"Warum so hart! - sprach zum Diamanten einst die Küchen-Kohle;
sind wir denn nicht Nah-Verwandte?"
- Warum so weich? Oh meine Brüder, also frage ich euch: seid ihr denn nicht - meine Brüder?
Warum so weich, so weichend und nachgebend?
Warum ist so viel Leugnung, Verleugnung in eurem Herzen
So wenig Schicksal in eurem Blicke?
Und wollt ihr nicht Schicksale sein und Unerbittliche: wie könntet ihr mit mir - siegen?
Und wenn eure Härte nicht blitzen und scheiden und zerschneiden will: wie könntet ihr einst mit mir - schaffen?
Die Schaffenden nämlich sind hart. Und Seligkeit muss es euch dünken, eure Hand auf Jahrtausende zu drücken wie auf Wachs, - Seligkeit, auf dem Willen von Jahrtausenden zu schreiben wie auf Erz, - härter als Erz, edler als Erz. Ganz hart ist allein das Edelste.
Diese neue Tafel, oh meine Brüder, stelle ich über euch: werdet hart! -
Friedrich Nietzsche, Also sprach Zarathustra
Was I seven at the time? If we travelled so far north, it must have been before the Martial Law; History was giving us respite. I had warm clothes and solid shoes for the last time in many years that winter. It was February, the frost was strong; I walked across a frozen lake. I knew that such a thing should never be done; the ice might crack under my feet at any moment, some parts of the lake might have swells of warmer water from the bottom. I believe to have walked an enormous distance like that, but it might be only a distortion of the memory; in reality, the experience might have been short and insignificant; it grew larger than life through the thrill of danger, of unreasonable risk, of beauty. There was dark green depth under the ice, and immaculate snow, and the dusk coming early.
Nothing happened. There was no price to pay, no splash of icy water. Only darkness closing slowly, velvety, friendly, uncoiling my fear. What else can I say about that fleeting moment in which everything that matters might have truly begun? It is easier to linger on traumas and recount ambivalent stories than to give a complete account of the sublime and beauty of one's own existence. Resentment makes us verbose, the sublime imposes reticence. For many years, I have searched for a manner of pinning down that silence and dusk, and the shade of dark green under the ice. Laboriously, making order in my past with sufficient assiduity, I shall bring to light the sublime underside of my life. For I had a beautiful life, I can say this as I come to the middle of it now, full of books and travels, and works of art, and love, and religion of God.
I return to my narration in 2020, in Lisbon, during the pandemic. I regained the city of my youth on the last flight out of Poland before the closure of its borders, haunted by the phantoms of the country's history. Installed in a tiny room over the Avenida Almirante Reis, I bitterly regretted the comfort of my home in Kraków. Yet day by day the news went on persuading me that my caution might not be as exaggerated as I thought in some moments; the contagion wasn't the only thing to worry about. Middle Europe had accelerated its persistent crawling toward authoritarian regimes. Not all the borders that had been closed for the pandemic might reopen, and any day of those, my last flight out of Poland might prove to be as crucial as Cassirer's last opportunity to get a ship passage out of Sweden. The future was too uncertain to take on any further risks.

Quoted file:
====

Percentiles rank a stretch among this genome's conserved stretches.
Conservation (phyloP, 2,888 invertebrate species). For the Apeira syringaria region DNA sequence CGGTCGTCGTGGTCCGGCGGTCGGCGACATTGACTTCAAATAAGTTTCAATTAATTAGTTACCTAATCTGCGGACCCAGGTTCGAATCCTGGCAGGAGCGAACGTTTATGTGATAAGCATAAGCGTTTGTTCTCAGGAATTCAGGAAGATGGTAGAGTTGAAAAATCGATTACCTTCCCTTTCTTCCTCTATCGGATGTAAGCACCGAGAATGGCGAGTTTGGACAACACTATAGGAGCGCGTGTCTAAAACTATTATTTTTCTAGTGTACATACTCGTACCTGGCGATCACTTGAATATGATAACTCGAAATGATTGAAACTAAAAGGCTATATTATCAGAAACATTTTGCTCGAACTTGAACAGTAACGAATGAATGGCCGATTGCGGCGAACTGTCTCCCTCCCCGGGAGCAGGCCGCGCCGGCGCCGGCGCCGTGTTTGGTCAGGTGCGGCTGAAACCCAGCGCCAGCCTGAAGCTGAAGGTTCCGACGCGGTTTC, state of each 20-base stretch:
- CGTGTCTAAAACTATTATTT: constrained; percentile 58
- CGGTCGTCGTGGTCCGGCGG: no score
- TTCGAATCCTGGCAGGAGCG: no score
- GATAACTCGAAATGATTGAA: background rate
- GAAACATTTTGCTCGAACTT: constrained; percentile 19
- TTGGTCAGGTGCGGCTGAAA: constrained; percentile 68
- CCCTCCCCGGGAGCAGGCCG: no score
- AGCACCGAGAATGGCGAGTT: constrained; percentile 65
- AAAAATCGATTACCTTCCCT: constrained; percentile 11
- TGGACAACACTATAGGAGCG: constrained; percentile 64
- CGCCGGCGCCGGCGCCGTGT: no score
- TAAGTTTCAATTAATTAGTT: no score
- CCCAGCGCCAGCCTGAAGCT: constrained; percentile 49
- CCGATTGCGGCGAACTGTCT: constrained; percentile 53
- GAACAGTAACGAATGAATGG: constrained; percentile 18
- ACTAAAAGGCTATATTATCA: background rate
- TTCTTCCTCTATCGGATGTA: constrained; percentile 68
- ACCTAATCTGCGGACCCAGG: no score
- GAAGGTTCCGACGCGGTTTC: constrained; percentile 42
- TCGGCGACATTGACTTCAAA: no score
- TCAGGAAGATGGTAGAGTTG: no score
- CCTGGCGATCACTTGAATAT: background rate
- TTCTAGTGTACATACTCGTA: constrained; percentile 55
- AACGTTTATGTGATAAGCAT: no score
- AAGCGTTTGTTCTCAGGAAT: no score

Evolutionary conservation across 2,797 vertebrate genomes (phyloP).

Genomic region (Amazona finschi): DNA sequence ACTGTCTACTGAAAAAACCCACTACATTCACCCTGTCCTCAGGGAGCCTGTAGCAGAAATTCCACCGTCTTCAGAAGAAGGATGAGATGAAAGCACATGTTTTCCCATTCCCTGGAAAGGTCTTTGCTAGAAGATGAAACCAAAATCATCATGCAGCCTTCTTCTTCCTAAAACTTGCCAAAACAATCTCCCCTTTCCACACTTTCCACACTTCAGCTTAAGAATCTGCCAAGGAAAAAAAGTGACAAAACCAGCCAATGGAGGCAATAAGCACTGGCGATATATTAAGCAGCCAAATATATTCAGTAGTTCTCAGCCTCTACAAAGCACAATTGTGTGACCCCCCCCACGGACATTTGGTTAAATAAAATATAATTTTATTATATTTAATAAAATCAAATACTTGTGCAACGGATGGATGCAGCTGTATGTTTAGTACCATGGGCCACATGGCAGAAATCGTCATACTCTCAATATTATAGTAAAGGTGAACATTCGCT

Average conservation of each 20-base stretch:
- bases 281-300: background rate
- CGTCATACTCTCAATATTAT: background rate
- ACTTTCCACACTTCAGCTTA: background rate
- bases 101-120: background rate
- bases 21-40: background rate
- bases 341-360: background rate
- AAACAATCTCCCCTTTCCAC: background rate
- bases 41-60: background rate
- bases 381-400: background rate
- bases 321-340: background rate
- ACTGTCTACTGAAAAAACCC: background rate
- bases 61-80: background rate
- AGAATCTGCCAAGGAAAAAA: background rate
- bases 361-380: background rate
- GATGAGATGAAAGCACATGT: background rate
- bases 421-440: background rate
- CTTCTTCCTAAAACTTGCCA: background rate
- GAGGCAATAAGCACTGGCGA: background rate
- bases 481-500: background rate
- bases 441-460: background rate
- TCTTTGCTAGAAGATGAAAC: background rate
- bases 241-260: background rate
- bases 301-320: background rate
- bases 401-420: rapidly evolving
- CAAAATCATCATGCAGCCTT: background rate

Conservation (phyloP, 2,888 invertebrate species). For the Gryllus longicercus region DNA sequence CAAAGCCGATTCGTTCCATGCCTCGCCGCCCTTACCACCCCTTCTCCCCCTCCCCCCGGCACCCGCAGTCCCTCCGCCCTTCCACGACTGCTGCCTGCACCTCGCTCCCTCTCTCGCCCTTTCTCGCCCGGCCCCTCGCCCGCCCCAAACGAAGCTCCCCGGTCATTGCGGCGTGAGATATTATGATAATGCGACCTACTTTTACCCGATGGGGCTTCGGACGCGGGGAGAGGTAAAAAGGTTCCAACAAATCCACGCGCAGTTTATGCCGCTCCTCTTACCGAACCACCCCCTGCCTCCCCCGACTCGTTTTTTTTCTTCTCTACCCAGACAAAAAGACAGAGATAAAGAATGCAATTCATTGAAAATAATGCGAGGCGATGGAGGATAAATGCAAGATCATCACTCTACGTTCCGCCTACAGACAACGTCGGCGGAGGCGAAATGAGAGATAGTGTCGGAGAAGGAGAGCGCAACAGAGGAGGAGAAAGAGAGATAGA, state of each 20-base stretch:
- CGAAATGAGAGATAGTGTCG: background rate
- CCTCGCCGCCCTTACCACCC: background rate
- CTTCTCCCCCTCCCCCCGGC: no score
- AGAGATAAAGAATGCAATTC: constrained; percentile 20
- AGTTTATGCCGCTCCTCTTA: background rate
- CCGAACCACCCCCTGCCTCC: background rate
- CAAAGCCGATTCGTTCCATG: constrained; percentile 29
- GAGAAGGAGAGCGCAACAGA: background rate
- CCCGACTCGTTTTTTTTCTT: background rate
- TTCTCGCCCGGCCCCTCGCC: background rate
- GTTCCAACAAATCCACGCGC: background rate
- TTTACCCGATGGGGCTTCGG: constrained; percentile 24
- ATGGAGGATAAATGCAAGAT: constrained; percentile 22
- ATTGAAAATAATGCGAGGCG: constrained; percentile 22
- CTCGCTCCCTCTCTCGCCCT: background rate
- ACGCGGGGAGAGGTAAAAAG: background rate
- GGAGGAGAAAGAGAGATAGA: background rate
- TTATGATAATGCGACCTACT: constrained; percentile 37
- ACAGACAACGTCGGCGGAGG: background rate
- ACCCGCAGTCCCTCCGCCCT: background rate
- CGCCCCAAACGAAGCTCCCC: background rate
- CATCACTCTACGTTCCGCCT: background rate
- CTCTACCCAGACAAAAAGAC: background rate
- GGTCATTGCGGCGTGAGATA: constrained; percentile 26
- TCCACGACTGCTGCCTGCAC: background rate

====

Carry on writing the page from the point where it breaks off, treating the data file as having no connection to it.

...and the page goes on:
As I started to write, the terror of History was farther behind with every line. The Nepali owners of the place where I stayed offered me their native beverage, sort of tea with milk, spiced with cardamom. I heard them speaking their distant tongue and laughing loudly behind the wooden door of my room, as if a sudden gush of wind brought a handful of Himalayan snow to my doorstep. In Lisbon, in the middle of pandemic, the global inscription of our individual destinies was explicit and patent, making me linger on the recollection of my travels. Yet the intensity of the cardamom flavour, its strict localisation and its present tense reduced everything else to the status of a mere shadow. Of all reality, only the cardamom was truly real. It brought me down to the embodied experience of breathing, that had been stripped of all its obviousness by the virus. The cardamom's present tense also brought me to an acute awareness of immediate consequences of every choice I made in this suspended, apocalyptic time, in the kairós. Just like that decision of meeting my destiny in the West rather than in the East.
Later on, when the highest wave came, I was in Kraków, slouching laboriously through my old books in Polish that I intended to get rid of, and listening anxiously from the slightest noise from the East, as if to check if I hear distant blasts, and the chirr of tank caterpillars.
It costed me a lot to get used to the idea of a narrow Europe. I regretted the vastness of the project that apparently was never to came true. Alas! I would gladly see the European Union from Lisbon to Kiev, in one constant flight of endless earth. It was a beautiful dream. But it was perhaps the time to come back to the Mediterranean, to think about the South again, the links to rebuild, the wars to end.